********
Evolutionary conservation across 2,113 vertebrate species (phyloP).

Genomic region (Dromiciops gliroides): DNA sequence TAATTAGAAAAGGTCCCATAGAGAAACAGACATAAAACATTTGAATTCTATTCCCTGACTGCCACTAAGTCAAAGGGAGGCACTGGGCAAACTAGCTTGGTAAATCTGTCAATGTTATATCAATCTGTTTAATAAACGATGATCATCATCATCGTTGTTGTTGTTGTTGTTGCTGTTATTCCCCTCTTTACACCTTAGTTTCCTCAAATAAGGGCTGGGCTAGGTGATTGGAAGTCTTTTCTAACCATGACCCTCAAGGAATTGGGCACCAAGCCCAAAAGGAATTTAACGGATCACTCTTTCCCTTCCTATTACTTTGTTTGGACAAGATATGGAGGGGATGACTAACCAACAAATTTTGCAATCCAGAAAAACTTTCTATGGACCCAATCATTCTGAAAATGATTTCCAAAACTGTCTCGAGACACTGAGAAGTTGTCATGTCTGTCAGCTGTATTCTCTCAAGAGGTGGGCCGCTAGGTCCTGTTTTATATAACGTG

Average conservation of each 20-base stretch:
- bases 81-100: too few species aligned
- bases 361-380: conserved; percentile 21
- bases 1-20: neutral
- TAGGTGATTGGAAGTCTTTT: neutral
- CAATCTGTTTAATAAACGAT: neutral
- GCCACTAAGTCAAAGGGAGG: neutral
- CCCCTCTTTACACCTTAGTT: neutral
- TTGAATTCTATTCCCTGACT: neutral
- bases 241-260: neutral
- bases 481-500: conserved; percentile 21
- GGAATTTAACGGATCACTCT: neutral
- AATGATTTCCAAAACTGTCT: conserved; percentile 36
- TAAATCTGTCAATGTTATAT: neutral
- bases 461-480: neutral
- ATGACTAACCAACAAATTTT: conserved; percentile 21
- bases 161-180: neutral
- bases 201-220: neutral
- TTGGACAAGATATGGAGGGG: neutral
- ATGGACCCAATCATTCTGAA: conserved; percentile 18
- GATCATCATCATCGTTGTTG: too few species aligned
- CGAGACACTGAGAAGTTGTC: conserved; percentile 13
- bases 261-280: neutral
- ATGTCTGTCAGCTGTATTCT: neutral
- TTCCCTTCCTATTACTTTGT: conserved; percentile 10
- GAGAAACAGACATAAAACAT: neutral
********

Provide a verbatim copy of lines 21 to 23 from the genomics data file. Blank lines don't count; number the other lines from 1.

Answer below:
- TTGGACAAGATATGGAGGGG: neutral
- ATGGACCCAATCATTCTGAA: conserved; percentile 18
- GATCATCATCATCGTTGTTG: too few species aligned